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How the cloud is changing the security game

Brandon Butler | Oct. 7, 2014
New market of vendors has sprouted up to secure the cloud.

Others vendors, like Netskope, install agents that sit on user devices and monitor all the traffic from that device to any cloud app. Other services monitor network activity by being sent automated traffic reports.

Whereas traditional firewalls can tell IT that an employee is using Dropbox, a CASB product can tell IT what files were uploaded or downloaded. Some CASB vendors encrypt data before it goes into the SaaS application. For example, a rule can be set that any time a file that contains Social Security numbers is accessed that traffic must be encrypted.

Vendors such as FireLayers can add functionality on top of an existing application, such as allowing read-only privileges to users for certain documents, or requiring two-factor authentication when changes are made to a document. It puts what Sanabria calls a "choke-point" on the SaaS vendor. "It allows you to make SaaS apps basically closer to being enterprise-ready," especially as it relates to PCI or HIPAA compliance, he says.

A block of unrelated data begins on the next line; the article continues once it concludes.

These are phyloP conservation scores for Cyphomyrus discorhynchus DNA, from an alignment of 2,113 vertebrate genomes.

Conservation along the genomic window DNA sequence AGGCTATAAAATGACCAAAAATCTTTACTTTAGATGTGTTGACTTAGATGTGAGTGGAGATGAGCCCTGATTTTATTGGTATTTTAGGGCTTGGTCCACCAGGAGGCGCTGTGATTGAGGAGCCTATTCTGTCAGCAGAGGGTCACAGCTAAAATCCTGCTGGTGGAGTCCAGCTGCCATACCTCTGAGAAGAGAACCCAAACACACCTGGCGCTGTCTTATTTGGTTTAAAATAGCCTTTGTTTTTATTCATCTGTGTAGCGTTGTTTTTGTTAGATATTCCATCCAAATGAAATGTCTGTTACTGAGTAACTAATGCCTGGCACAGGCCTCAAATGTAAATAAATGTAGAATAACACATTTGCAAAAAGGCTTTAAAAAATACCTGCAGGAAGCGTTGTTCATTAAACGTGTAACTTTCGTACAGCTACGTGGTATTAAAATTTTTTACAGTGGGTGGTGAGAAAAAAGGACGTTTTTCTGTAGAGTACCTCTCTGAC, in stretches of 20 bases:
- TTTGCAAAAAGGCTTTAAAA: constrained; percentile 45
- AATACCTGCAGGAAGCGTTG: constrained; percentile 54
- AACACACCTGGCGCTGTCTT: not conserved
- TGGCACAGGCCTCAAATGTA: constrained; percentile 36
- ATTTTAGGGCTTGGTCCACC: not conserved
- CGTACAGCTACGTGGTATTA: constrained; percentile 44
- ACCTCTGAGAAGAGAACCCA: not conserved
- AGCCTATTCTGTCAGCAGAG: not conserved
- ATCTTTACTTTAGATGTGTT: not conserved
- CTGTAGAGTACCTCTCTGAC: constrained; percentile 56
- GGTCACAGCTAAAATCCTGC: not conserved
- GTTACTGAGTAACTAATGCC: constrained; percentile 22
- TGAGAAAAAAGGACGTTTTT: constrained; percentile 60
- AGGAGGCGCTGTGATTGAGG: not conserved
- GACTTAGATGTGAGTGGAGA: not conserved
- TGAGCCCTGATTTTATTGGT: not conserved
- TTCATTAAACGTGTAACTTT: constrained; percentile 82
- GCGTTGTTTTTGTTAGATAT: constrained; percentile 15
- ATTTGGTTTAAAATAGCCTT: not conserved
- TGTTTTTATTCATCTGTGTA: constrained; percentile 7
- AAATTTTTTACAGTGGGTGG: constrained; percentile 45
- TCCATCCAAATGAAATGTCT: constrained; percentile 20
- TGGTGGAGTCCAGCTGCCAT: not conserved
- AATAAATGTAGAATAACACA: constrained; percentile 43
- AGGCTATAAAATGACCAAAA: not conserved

For Levin at Western Union, just having the visibility into what users were doing was valuable. After monitoring worker traffic using Skyhigh, Levin discovered frequent use of file synchronization and sharing services. It highlighted the need for Levin and his IT team to provide a service themselves.

Western Union went with Accellion, which bills itself as a secure Dropbox alternative. Combined with a new program dubbed Western Union Information Security Enablement, or WISE, Levin was able to inform workers that if they needed to use file sync, share and storage, that Accellion was an option for them. Now, if a user attempts to access a platform like Dropbox, then Skyhigh issues a popup asking them to use Accellion instead.

Since the rollout employee usage of non-sanctioned services has dropped dramatically.

Western Union uses Okta - an identity management and single sign-on platform - on top of Accellion too. "We're really just trying to make sure people are making wise decisions, while giving them the tools necessary to be productive," Levin says.


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